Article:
We study the effects of managerial practices in schools on student outcomes. We measure managerial practices using the World Management Survey, a methodology that enables us to construct robust measures of management quality comparable across countries. We find substantial heterogeneity in managerial practices across six industrialized countries, with more centralized systems (Italy and Germany) lagging behind the more autonomous ones (Canada, Sweden, the UK, the US). For Italy, we are able to match organizational practices at the school level with student outcomes in a math standardized test. We find that managerial practices are positively related to student outcomes. The estimates imply that if Italy had the same managerial practices as the UK (the best performer), it would close the gap in the math OECD-PISA test with respect to the OECD average. We argue that our results are robust to selection issues and show that they are confirmed by a set of IV estimates and by a large number of robustness checks. Overall, our results suggest that policies directed at improving student cognitive achievements should take into account principals selection and training in terms of managerial capabilities.

Managerial Practices and Student Performance

DI LIBERTO, ADRIANA;SULIS, GIOVANNI
2015

Abstract

We study the effects of managerial practices in schools on student outcomes. We measure managerial practices using the World Management Survey, a methodology that enables us to construct robust measures of management quality comparable across countries. We find substantial heterogeneity in managerial practices across six industrialized countries, with more centralized systems (Italy and Germany) lagging behind the more autonomous ones (Canada, Sweden, the UK, the US). For Italy, we are able to match organizational practices at the school level with student outcomes in a math standardized test. We find that managerial practices are positively related to student outcomes. The estimates imply that if Italy had the same managerial practices as the UK (the best performer), it would close the gap in the math OECD-PISA test with respect to the OECD average. We argue that our results are robust to selection issues and show that they are confirmed by a set of IV estimates and by a large number of robustness checks. Overall, our results suggest that policies directed at improving student cognitive achievements should take into account principals selection and training in terms of managerial capabilities.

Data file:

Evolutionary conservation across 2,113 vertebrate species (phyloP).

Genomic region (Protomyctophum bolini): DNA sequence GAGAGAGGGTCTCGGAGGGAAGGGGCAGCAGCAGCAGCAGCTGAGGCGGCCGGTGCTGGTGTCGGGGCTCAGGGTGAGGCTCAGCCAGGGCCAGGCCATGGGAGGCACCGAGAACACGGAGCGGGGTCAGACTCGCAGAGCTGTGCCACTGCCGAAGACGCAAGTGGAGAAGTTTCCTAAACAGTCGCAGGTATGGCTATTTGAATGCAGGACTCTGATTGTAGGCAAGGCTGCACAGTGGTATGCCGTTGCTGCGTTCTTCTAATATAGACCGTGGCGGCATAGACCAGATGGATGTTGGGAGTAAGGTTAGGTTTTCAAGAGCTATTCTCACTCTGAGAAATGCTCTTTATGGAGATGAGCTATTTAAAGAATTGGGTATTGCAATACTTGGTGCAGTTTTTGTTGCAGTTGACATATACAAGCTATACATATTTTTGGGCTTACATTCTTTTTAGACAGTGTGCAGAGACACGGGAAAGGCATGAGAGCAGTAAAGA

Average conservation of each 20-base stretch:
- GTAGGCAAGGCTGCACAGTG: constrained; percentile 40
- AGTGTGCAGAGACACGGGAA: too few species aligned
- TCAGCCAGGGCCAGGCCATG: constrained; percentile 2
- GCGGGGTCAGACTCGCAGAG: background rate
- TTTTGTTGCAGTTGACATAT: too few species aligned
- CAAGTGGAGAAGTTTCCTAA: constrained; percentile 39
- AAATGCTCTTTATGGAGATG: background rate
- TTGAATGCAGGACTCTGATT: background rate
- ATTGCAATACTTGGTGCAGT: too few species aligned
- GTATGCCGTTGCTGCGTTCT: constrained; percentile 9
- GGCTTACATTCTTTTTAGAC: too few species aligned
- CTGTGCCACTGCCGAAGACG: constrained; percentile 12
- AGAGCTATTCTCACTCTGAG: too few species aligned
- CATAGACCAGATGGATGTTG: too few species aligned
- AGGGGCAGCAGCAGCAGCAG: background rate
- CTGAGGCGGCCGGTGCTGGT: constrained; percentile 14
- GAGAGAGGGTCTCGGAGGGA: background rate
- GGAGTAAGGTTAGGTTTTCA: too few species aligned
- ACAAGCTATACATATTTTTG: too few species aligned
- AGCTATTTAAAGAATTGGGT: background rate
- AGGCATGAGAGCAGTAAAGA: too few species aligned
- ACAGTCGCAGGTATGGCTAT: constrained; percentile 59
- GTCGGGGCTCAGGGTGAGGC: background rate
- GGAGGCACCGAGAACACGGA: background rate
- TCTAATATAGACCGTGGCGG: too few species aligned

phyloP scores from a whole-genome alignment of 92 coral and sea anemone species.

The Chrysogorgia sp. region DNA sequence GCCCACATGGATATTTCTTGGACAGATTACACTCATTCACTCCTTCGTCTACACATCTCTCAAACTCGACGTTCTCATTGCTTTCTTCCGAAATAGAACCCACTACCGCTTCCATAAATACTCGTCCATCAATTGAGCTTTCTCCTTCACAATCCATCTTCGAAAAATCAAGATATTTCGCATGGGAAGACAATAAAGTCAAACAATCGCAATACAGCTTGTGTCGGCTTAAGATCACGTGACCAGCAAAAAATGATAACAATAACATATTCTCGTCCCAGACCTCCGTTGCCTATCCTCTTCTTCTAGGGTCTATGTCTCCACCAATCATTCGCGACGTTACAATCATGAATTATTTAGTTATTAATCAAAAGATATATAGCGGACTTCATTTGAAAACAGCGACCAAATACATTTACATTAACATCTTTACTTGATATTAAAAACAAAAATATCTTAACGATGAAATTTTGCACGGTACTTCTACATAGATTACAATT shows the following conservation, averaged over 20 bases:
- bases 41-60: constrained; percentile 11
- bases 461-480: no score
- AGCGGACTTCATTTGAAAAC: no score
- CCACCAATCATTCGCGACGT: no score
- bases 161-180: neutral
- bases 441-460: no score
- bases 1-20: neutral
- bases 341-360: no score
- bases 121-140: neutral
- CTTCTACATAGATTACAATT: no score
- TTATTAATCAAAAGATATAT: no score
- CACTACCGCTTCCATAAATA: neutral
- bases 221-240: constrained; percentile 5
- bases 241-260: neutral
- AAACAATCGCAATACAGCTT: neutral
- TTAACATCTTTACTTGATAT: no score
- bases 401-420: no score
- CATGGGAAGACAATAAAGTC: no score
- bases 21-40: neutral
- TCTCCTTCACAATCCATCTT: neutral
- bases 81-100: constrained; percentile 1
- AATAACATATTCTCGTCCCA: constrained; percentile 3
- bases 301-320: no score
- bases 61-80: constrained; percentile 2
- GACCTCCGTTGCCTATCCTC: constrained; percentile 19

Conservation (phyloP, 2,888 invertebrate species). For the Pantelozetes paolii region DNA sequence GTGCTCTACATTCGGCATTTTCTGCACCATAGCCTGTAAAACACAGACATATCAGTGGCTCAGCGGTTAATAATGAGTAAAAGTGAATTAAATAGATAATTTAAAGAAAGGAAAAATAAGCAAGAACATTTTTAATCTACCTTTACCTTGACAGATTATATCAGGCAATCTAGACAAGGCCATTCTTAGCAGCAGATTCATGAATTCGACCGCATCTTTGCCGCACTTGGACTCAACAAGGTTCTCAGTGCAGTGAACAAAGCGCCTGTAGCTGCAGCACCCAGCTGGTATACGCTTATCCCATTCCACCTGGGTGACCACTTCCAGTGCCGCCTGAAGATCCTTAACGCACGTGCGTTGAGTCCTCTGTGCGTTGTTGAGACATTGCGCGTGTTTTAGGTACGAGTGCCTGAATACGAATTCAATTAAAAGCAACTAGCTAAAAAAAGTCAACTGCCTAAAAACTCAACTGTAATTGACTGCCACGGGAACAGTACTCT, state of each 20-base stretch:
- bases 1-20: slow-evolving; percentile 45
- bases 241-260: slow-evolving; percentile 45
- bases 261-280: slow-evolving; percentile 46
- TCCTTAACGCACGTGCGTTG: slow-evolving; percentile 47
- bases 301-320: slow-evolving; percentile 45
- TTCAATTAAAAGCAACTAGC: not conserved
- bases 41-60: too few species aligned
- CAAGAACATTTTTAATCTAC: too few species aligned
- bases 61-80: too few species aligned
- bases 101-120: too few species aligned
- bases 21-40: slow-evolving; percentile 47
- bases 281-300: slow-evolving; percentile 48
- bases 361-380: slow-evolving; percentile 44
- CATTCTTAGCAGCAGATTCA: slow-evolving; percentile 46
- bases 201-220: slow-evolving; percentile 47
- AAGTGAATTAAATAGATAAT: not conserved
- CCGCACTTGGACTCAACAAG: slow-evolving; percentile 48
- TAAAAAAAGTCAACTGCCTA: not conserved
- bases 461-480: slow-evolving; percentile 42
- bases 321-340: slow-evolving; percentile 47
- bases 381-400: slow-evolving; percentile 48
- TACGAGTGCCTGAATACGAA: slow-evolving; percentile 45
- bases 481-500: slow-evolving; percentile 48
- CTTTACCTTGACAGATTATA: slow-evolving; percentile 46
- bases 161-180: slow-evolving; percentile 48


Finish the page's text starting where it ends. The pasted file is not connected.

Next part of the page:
management; school proncipals; cognitive skills
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Utilizza questo identificativo per citare o creare un link a questo documento: http://hdl.handle.net/11584/110690
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